"""
=======================================
Fuzzy Control Systems: Advanced Example
=======================================
The `tipping problem <./plot_tipping_problem_newapi.html>`_ is a classic,
simple example. If you're new to this, start with the `Fuzzy Control Primer
<../userguide/fuzzy_control_primer.html>`_ and move on to the tipping problem.
This example assumes you're familiar with those topics. Go on. We'll wait.
Typical Fuzzy Control System
----------------------------
Many fuzzy control systems are tasked to keep a certain variable close to a
specific value. For instance, the temperature for an industrial chemical
process might need to be kept relatively constant. In order to do this, the
system usually knows two things:
* The `error`, or deviation from the ideal value
* The way the error is changing. This is the mathematical first derivative;
we'll call it `delta`
From these two values we can construct a system which will act appropriately.
Set up the Fuzzy Control System
-------------------------------
We'll use the new control system API for this problem. It would be far too
complicated to model manually!
"""
import numpy as np
import skfuzzy.control as ctrl
# Sparse universe makes calculations faster, without sacrifice accuracy.
# Only the critical points are included here; making it higher resolution is
# unnecessary.
universe = np.linspace(-2, 2, 5)
# Create the three fuzzy variables - two inputs, one output
error = ctrl.Antecedent(universe, 'error')
delta = ctrl.Antecedent(universe, 'delta')
output = ctrl.Consequent(universe, 'output')
# Here we use the convenience `automf` to populate the fuzzy variables with
# terms. The optional kwarg `names=` lets us specify the names of our Terms.
names = ['nb', 'ns', 'ze', 'ps', 'pb']
error.automf(names=names)
delta.automf(names=names)
output.automf(names=names)
"""
Define complex rules
--------------------
This system has a complicated, fully connected set of rules defined below.
"""
rule0 = ctrl.Rule(antecedent=((error['nb'] & delta['nb']) |
(error['ns'] & delta['nb']) |
(error['nb'] & delta['ns'])),
consequent=output['nb'], label='rule nb')
rule1 = ctrl.Rule(antecedent=((error['nb'] & delta['ze']) |
(error['nb'] & delta['ps']) |
(error['ns'] & delta['ns']) |
(error['ns'] & delta['ze']) |
(error['ze'] & delta['ns']) |
(error['ze'] & delta['nb']) |
(error['ps'] & delta['nb'])),
consequent=output['ns'], label='rule ns')
rule2 = ctrl.Rule(antecedent=((error['nb'] & delta['pb']) |
(error['ns'] & delta['ps']) |
(error['ze'] & delta['ze']) |
(error['ps'] & delta['ns']) |
(error['pb'] & delta['nb'])),
consequent=output['ze'], label='rule ze')
rule3 = ctrl.Rule(antecedent=((error['ns'] & delta['pb']) |
(error['ze'] & delta['pb']) |
(error['ze'] & delta['ps']) |
(error['ps'] & delta['ps']) |
(error['ps'] & delta['ze']) |
(error['pb'] & delta['ze']) |
(error['pb'] & delta['ns'])),
consequent=output['ps'], label='rule ps')
rule4 = ctrl.Rule(antecedent=((error['ps'] & delta['pb']) |
(error['pb'] & delta['pb']) |
(error['pb'] & delta['ps'])),
consequent=output['pb'], label='rule pb')
"""
Despite the lengthy ruleset, the new fuzzy control system framework will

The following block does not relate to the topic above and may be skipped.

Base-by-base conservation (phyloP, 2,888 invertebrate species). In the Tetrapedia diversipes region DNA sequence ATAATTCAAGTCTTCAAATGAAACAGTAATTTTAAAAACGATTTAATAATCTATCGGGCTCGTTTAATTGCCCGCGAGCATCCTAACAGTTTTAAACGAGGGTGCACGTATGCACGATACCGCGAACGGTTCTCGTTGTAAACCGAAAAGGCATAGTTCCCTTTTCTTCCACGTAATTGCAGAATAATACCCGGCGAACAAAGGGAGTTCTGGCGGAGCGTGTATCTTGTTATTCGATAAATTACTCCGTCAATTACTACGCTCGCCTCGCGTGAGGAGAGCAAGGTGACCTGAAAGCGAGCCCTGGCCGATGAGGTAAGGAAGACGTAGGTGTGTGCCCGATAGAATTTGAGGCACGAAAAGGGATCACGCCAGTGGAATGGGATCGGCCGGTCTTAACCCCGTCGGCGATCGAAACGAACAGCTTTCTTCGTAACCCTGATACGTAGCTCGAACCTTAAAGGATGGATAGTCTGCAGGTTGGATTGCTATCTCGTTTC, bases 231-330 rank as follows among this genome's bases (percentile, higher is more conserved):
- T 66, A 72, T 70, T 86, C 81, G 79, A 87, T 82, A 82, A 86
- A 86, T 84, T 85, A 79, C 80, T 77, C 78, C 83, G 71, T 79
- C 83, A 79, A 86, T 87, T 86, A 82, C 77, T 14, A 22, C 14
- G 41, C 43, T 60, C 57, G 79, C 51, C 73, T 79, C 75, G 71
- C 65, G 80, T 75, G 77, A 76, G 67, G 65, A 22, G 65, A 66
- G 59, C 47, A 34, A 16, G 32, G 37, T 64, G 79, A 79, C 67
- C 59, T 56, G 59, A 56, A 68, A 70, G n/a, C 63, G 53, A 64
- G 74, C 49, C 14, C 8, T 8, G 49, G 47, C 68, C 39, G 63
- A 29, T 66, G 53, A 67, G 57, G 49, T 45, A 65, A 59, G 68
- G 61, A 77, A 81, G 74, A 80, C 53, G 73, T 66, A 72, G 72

execute in milliseconds. Next we add these rules to a new ``ControlSystem``
and define a ``ControlSystemSimulation`` to run it.
"""
system = ctrl.ControlSystem(rules=[rule0, rule1, rule2, rule3, rule4])
# Later we intend to run this system with a 21*21 set of inputs, so we allow
# that many plus one unique runs before results are flushed.
# Subsequent runs would return in 1/8 the time!
sim = ctrl.ControlSystemSimulation(system, flush_after_run=21 * 21 + 1)
"""
View the control space
----------------------
With helpful use of Matplotlib and repeated simulations, we can observe what
the entire control system surface looks like in three dimensions!
"""
# We can simulate at higher resolution with full accuracy
upsampled = np.linspace(-2, 2, 21)
x, y = np.meshgrid(upsampled, upsampled)
z = np.zeros_like(x)
# Loop through the system 21*21 times to collect the control surface
for i in range(21):
for j in range(21):
sim.input['error'] = x[i, j]
sim.input['delta'] = y[i, j]
sim.compute()
z[i, j] = sim.output['output']
# Plot the result in pretty 3D with alpha blending
import matplotlib.pyplot as plt
from mpl_toolkits.mplot3d import Axes3D # Required for 3D plotting
fig = plt.figure(figsize=(8, 8))
ax = fig.add_subplot(111, projection='3d')
surf = ax.plot_surface(x, y, z, rstride=1, cstride=1, cmap='viridis',
linewidth=0.4, antialiased=True)
cset = ax.contourf(x, y, z, zdir='z', offset=-2.5, cmap='viridis', alpha=0.5)
cset = ax.contourf(x, y, z, zdir='x', offset=3, cmap='viridis', alpha=0.5)
cset = ax.contourf(x, y, z, zdir='y', offset=3, cmap='viridis', alpha=0.5)
ax.view_init(30, 200)
"""
.. image:: PLOT2RST.current_figure
Final thoughts
--------------
This example used a number of new, advanced techniques which may be helpful in
practical fuzzy system design:
* A highly sparse (maximally sparse) system
* Controll of Term names generated by `automf`
* A long and logically complicated ruleset, with order-of-operations respected
* Control of the cache flushing on creation of a ControlSystemSimulation,
which can be tuned as needed depending on memory constraints
* Repeated runs of a ControlSystemSimulation
* Creating and viewing a control surface in 3D.
"""